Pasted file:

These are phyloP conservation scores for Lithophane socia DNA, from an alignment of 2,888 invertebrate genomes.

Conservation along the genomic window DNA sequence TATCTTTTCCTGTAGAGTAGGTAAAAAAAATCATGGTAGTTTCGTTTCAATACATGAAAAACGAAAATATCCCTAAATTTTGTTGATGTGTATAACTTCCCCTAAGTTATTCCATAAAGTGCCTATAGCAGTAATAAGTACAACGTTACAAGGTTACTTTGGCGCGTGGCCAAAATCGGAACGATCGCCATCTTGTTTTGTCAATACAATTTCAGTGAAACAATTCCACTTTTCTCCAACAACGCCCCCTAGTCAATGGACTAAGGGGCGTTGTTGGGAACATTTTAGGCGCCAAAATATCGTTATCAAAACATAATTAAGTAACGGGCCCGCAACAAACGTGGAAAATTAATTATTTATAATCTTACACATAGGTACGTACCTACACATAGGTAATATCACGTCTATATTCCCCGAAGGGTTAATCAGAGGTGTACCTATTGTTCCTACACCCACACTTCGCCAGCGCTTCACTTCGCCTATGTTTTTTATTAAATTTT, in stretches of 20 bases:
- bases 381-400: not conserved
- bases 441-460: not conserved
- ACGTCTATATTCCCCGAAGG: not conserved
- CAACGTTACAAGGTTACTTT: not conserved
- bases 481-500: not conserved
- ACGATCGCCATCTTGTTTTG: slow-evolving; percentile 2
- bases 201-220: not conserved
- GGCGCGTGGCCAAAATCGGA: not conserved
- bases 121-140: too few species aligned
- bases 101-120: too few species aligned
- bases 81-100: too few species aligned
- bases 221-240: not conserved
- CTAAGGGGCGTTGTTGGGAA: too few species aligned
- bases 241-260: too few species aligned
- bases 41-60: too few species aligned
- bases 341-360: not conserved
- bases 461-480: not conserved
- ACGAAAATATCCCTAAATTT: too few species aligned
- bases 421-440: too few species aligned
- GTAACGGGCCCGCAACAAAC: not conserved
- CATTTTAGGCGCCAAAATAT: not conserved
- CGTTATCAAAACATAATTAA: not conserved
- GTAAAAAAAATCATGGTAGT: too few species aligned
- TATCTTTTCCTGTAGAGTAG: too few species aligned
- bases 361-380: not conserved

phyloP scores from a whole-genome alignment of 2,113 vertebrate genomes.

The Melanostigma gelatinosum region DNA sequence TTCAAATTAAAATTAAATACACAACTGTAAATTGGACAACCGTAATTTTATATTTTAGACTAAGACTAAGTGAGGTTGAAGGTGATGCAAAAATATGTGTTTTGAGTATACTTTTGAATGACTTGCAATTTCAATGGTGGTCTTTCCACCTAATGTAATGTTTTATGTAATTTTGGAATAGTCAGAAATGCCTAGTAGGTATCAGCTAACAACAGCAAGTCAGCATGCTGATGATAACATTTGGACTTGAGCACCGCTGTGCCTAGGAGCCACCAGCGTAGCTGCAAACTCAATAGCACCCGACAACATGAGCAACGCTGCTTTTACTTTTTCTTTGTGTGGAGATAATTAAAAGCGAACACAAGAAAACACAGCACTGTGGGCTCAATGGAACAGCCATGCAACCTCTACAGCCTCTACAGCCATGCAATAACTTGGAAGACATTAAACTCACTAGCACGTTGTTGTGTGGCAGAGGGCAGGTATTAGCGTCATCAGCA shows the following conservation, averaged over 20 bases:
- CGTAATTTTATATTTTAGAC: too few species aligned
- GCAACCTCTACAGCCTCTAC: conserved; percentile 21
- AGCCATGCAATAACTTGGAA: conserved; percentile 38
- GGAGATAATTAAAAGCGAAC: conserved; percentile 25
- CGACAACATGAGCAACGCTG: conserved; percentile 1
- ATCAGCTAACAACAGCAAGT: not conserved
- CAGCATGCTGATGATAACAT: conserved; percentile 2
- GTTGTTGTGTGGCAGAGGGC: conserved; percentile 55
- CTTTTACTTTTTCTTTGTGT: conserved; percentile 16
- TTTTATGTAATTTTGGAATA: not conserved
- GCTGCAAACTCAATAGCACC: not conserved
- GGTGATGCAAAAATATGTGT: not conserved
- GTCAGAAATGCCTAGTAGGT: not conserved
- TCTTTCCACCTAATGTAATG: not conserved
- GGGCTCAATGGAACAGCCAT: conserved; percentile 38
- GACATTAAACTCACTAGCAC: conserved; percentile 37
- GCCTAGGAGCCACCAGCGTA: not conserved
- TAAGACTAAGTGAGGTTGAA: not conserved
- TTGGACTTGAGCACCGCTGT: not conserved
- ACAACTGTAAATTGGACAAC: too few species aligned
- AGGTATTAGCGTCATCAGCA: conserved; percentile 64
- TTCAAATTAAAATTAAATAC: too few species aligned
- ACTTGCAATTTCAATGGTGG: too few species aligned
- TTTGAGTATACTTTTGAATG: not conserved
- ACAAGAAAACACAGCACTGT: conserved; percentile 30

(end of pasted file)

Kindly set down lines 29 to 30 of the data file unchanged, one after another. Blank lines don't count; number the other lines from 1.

The Melanostigma gelatinosum region DNA sequence TTCAAATTAAAATTAAATACACAACTGTAAATTGGACAACCGTAATTTTATATTTTAGACTAAGACTAAGTGAGGTTGAAGGTGATGCAAAAATATGTGTTTTGAGTATACTTTTGAATGACTTGCAATTTCAATGGTGGTCTTTCCACCTAATGTAATGTTTTATGTAATTTTGGAATAGTCAGAAATGCCTAGTAGGTATCAGCTAACAACAGCAAGTCAGCATGCTGATGATAACATTTGGACTTGAGCACCGCTGTGCCTAGGAGCCACCAGCGTAGCTGCAAACTCAATAGCACCCGACAACATGAGCAACGCTGCTTTTACTTTTTCTTTGTGTGGAGATAATTAAAAGCGAACACAAGAAAACACAGCACTGTGGGCTCAATGGAACAGCCATGCAACCTCTACAGCCTCTACAGCCATGCAATAACTTGGAAGACATTAAACTCACTAGCACGTTGTTGTGTGGCAGAGGGCAGGTATTAGCGTCATCAGCA shows the following conservation, averaged over 20 bases:
- CGTAATTTTATATTTTAGAC: too few species aligned